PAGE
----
The main focus of this document is for states to use it as a model for their own guidelines for restraint and seclusion. Personally, I don’t see that the US DoE’s guidelines can be improved on, but each state is different and has different needs. Which is why the guidelines also establish a recommended schedule for review of adopted guidelines. Needs change, after all.


Building Teacher-Student Trust

Trust between teacher/instructor and the class is an interesting issue to ponder. Younger students are easy. As yet, most have no reason not to trust a teacher to help them learn. Older kids, on the other hand, come to class lacking trust in their instructor. Many have had negative experiences with teachers, and basically challenge the teacher to prove to them that he/she is worthy of trust. The same students also tend to make it difficult for a teacher to act in such a way as to earn trust.

So where does the trust start? It has to start with the educator.

But what is it that the whole issue of trust is about? How can the educator know where to start?

That’s easy. The educator needs to start by respecting every student in his/her class, regardless of the stories that precede the student into the room.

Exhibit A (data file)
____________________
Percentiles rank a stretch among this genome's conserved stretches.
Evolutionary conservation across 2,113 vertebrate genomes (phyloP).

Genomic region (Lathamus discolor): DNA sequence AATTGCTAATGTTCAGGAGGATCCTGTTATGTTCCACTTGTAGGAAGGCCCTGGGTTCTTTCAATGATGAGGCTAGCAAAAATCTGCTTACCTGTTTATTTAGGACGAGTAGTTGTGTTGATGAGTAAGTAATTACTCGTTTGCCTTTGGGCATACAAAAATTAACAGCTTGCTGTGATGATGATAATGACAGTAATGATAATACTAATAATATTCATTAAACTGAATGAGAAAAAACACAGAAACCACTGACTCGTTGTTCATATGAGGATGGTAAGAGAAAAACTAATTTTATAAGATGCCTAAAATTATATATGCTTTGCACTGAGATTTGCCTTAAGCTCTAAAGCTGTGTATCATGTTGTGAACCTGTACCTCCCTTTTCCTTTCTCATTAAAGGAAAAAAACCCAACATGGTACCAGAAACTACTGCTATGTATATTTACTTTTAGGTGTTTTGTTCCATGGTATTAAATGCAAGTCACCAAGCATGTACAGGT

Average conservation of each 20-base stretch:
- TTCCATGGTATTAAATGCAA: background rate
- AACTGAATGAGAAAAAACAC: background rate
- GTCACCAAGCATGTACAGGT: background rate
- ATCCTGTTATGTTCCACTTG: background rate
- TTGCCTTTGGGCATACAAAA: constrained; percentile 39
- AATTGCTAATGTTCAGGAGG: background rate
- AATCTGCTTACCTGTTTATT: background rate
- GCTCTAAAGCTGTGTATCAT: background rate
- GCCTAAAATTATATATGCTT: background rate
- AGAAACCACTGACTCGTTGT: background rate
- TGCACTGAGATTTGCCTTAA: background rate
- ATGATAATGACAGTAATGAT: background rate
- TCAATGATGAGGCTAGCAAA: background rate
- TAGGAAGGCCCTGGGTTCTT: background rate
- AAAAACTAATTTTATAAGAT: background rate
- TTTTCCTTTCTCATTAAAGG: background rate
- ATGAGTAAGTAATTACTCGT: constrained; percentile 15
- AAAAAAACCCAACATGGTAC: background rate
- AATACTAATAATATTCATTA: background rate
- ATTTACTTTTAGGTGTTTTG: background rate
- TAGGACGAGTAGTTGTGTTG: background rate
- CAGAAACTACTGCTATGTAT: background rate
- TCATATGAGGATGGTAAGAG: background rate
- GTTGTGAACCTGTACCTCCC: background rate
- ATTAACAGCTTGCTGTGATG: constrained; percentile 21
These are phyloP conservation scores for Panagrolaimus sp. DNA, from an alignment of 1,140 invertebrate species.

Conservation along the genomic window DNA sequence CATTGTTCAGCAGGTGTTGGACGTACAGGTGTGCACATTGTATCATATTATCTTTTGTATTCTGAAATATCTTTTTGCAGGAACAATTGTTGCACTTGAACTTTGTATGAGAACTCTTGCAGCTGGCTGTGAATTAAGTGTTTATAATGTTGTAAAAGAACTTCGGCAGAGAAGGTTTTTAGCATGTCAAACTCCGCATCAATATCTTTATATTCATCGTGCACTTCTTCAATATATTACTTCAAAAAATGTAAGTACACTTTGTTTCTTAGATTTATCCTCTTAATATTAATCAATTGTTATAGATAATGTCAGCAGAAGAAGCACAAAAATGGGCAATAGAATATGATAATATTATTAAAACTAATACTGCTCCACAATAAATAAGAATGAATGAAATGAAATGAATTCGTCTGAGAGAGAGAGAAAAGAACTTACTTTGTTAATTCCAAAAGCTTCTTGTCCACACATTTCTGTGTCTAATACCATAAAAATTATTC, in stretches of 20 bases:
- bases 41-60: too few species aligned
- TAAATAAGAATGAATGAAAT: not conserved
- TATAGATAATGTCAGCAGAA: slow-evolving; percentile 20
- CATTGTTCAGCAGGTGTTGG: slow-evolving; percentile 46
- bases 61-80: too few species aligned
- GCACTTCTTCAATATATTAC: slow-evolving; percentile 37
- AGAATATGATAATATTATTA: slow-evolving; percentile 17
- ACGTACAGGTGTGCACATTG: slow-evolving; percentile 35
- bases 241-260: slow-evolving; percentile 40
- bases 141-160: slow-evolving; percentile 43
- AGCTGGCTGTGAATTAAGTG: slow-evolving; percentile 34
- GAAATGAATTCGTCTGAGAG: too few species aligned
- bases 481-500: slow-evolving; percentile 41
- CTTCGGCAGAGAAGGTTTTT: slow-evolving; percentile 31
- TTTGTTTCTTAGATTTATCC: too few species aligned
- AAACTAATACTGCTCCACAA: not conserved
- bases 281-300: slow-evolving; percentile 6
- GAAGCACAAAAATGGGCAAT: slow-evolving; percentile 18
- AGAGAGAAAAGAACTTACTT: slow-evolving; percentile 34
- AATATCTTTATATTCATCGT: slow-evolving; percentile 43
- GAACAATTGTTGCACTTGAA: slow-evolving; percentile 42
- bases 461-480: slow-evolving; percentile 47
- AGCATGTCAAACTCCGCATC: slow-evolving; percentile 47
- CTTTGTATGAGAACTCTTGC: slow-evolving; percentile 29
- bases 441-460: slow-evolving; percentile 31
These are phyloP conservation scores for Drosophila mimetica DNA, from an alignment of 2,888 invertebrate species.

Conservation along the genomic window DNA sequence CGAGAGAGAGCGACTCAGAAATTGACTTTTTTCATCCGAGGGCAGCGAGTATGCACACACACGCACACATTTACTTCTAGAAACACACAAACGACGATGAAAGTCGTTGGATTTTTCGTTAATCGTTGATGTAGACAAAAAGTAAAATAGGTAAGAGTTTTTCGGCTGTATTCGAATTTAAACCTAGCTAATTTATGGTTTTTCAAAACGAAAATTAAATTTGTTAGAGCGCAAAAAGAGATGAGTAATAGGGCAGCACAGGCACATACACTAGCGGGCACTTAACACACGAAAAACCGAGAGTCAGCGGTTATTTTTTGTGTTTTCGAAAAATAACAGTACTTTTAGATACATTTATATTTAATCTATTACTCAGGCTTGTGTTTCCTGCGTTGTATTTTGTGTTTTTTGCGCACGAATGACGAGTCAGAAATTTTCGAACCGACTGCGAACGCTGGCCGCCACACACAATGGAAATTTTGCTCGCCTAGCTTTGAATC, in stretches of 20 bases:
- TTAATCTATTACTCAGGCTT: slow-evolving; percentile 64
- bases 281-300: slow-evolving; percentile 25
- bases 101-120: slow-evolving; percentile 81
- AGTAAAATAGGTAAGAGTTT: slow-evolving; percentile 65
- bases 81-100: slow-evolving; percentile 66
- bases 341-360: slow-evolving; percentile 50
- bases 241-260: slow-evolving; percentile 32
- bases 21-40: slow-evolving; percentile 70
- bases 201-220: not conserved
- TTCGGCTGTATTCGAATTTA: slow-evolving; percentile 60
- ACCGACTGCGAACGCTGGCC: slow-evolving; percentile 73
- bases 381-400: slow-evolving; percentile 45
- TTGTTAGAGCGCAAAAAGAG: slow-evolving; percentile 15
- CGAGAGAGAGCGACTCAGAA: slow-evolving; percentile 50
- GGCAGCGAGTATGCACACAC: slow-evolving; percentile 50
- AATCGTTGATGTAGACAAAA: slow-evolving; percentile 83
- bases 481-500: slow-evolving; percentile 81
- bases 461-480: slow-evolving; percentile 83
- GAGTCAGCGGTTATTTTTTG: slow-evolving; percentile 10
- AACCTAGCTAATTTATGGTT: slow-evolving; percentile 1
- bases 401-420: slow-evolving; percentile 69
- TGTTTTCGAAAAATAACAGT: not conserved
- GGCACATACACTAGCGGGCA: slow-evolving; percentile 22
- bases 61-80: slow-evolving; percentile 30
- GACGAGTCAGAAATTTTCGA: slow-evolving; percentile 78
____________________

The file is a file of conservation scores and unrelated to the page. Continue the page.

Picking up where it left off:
Here’s the hard part. The educator should assume that there is something good about the student from Hell, and find that good no matter how small that bit of positive energy is, or how hard it is to find. No matter how many times that student disrespects the teacher, the educator must ignore the negativity and keep looking for the positive. In addition, the teacher must do so for every student in the class while maintaining a positive outlook, generating ownership of the class by the students, and trying to come up with new and interesting activities or anecdotes to share with students so they stay (or get) involved in their own learning.

The bottom line is that, if the educator does not open up and offer trust, many students in the class will remain closed up and learn little–if they learn anything at all. Often, this is the sort of experience that causes teachers to burn out or lose hope. For those educators who continue to look for the positive in older students, however, the rewards are great–often translating into decades in the classroom with a reputation for excellent lessons instead of just two or three years and a reputation for not caring enough.

Interestingly, the teacher does not have to be a fascinating talker or presenter. The teacher can have terrible elocution skills and still become a favorite, and from whom students learn. It’s the caring and the continual strife for improvement that holds the students’ interest. It’s the fact that the teacher cares about what the students want to learn, or is willing to try means by which the students say they learn better. It’s the teacher’s work toward ensuring each students’ educational growth that earns him/her respect. Once there is respect, the foundation for trust has been laid.